And he has certainly achieved these goals, be it in small clubs, the Hollywood Bowl (where he played a sold-out concert), headlining in Las Vegas, the Newport Jazz Festival, pops concerts, European festivals and clubs, or at home in NYC, doing everything from playing on the soundtracks to Woody Allen movies, guest soloing on records (his more interesting recent ones were Marianne Faithfull and Cuban vocalist Isaac Delgado) to taking on the role of music director for interactive French and Italian cookbooks (“Menus And Music”).
The litany of musicians Ken has collaborated with includes: Mel Torme, Leon Redbone, Charlie Byrd, Peggy Lee, George Shearing, Madonna, Hank Jones, Dave Frishberg, Rosemary Clooney, Tom Harrell, James Moody, Cedar Walton, Houston Person, Steve Allen, Bill Charlap, Woody Allen, Marianne Faithfull, Isaac Delgado & Erich Kunzel. (“Although not necessarily in that order,” says Ken).
Peplowski also does many workshops for students of all ages- “My goal is to get the students to learn how to teach themselves, and to learn how to bring out their own best qualities; after all, jazz is about individuality-first you learn the rules, then you break them. I would like to think that I never stop learning, myself!”
Ken Peplowski is a Buffet-Crampon artist, and plays the R-13 clarinet,with a Portnoy mouthpiece and Van Doren German-cut reeds. He also plays a Yamaha tenor sax and a Berg Larsen mouthpiece.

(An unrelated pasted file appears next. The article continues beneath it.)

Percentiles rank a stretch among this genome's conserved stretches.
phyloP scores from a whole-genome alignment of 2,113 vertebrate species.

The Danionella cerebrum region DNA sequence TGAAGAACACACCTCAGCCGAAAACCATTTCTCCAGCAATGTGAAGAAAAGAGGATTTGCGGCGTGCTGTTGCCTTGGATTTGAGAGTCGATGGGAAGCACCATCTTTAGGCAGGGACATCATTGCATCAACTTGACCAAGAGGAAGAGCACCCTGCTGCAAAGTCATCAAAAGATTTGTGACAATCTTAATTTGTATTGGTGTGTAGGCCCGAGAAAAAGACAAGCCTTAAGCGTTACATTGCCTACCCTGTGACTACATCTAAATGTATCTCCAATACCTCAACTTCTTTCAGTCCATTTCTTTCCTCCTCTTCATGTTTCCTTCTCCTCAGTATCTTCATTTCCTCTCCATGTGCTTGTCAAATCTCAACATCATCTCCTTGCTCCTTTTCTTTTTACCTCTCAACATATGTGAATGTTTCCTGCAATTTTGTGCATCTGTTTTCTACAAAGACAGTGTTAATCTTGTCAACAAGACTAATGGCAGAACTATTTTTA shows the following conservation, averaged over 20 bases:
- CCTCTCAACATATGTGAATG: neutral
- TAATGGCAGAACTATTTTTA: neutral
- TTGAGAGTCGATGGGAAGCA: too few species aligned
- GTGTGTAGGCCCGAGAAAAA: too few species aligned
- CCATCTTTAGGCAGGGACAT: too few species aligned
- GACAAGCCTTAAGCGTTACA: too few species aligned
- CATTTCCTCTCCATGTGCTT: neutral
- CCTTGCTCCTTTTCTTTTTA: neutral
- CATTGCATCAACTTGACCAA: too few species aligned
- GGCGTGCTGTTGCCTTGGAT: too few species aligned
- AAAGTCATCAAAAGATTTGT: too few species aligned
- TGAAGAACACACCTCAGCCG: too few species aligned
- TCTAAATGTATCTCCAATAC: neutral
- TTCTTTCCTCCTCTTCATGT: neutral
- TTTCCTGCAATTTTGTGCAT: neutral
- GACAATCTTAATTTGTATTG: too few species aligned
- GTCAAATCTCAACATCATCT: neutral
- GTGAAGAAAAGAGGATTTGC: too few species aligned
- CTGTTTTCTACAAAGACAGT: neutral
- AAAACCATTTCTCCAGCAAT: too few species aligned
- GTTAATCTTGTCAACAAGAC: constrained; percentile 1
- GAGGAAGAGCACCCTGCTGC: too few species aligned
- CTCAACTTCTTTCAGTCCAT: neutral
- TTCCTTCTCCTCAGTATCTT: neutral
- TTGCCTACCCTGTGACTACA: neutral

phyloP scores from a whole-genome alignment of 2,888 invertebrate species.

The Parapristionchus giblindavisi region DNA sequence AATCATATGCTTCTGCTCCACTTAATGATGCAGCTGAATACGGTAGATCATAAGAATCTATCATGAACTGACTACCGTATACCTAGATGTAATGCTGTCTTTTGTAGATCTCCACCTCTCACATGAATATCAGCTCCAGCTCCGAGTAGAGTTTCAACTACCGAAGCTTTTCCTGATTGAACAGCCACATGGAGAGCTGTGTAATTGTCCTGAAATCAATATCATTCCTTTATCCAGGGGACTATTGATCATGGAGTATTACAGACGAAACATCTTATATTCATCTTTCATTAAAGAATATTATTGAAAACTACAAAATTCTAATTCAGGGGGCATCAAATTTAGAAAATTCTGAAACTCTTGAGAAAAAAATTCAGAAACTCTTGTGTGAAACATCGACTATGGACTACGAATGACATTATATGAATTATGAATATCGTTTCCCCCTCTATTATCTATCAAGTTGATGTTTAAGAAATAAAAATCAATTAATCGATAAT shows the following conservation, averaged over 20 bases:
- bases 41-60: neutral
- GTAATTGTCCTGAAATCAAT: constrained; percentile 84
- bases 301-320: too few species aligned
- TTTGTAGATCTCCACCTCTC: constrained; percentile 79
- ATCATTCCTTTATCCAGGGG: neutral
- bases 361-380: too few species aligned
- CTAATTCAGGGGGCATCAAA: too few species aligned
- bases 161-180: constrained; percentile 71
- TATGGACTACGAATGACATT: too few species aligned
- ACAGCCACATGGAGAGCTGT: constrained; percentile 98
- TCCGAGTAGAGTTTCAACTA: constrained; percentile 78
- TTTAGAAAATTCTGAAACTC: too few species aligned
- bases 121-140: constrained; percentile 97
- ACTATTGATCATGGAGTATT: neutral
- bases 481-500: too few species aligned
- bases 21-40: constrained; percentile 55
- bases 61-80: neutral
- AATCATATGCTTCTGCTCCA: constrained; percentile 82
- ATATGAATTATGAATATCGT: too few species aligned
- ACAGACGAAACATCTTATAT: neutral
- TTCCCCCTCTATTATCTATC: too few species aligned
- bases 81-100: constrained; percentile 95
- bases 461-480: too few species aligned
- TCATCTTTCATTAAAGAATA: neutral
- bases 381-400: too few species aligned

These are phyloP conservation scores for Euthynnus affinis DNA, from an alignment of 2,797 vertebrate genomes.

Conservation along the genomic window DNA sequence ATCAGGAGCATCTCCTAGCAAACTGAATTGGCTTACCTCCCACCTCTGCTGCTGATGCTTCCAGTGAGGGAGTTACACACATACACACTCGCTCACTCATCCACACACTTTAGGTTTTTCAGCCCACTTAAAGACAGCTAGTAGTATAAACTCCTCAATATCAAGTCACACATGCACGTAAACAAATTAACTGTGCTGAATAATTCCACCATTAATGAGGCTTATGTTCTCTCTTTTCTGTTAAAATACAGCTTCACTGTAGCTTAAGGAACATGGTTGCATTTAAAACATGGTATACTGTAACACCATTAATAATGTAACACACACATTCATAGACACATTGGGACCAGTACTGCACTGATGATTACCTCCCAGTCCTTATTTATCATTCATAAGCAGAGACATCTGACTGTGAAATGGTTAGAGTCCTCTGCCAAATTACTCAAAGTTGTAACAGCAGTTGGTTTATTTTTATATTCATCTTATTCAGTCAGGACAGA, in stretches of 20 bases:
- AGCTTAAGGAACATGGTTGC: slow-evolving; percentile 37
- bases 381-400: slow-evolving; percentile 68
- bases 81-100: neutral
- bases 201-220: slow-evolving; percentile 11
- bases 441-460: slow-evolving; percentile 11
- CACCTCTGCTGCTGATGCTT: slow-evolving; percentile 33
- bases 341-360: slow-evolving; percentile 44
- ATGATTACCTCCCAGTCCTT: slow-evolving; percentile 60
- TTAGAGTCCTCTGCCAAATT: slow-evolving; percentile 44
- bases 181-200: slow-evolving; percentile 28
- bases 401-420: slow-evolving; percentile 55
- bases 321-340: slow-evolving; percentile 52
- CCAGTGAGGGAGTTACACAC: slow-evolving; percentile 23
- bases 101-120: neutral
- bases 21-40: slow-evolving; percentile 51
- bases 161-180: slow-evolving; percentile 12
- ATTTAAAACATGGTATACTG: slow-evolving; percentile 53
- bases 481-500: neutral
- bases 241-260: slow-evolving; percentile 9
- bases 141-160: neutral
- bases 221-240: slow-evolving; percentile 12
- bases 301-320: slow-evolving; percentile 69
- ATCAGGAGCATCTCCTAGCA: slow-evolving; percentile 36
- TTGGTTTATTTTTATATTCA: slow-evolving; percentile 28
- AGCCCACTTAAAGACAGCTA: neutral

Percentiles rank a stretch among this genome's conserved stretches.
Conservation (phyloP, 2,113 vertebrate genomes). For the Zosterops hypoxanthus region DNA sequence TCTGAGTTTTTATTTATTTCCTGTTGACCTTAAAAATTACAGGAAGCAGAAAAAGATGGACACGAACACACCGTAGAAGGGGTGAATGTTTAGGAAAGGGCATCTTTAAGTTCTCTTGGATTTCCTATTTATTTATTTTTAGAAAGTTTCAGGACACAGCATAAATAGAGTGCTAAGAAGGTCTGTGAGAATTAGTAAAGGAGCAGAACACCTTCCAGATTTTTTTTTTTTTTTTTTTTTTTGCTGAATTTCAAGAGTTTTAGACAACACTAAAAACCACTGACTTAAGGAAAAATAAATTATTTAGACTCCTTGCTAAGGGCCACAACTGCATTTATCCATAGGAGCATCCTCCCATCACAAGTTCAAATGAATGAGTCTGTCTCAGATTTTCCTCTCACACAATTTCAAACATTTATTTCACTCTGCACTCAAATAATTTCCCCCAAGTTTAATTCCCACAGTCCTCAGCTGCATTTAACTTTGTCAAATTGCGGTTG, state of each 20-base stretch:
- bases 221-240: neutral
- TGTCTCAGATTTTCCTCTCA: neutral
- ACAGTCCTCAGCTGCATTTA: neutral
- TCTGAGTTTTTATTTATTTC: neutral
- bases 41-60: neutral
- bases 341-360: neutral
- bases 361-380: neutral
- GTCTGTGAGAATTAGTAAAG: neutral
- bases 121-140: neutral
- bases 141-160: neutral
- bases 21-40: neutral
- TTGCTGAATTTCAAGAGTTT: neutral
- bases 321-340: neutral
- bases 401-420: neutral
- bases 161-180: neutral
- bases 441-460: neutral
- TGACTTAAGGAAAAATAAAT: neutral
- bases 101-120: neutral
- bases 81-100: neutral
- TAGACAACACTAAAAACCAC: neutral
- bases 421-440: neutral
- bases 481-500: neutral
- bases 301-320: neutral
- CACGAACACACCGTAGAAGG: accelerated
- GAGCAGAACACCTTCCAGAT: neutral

Ken Peplowski has recorded approximately 50 CDs as a soloist, and close to 400 as a sideman – some of the artists he’s performed/recorded with include Charlie Byrd, Mel Torme, Rosemary Clooney, Erich Kunzel and the Cincinnati Pops, Hank Jones, Peggy Lee, Bill Charlap, Woody Allen, Benny Goodman, and Madonna. He travels at least half of every year, playing clubs, concert halls, colleges, and pops concerts. He has headlined the Hollywood Bowl, Carnegie Hall, the Blue Note, and Dizzy’s Club amongst many other venues. Ken’s last two CDs on the Capri label, “Noir Blue” and “In Search Of” were released to great critical acclaim and airplay. He has recorded music as diverse as Italian folk songs, avant-garde jazz, pop, and classical music (he recorded the Darius Milhaud Clarinet Concerto with an orchestra in Sofia, Bulgaria). His latest CD is “Maybe September”(Capri Records), recorded with Ted Rosenthal, Martin Wind and Matt Wilson direct to two track and live in the studio. Ken is the current musical director of the Oregon Festival Of American Music (OFAM), and is a longtime performer/consultant to The Jazz Cruise, where he was placed into the Jazz Cruise Hall Of Fame in 2013. He resides in New York City with his wife, dog, and whatever children happen to be passing through. “Mr. Peplowski sounds the way (Benny) Goodman might if he had kept evolving, kept on listening to new music, kept refining his sound, polishing his craft, and expanding his musical purview into the 21st century.” – Will Friedwald in The Wall Street Journal, December 2012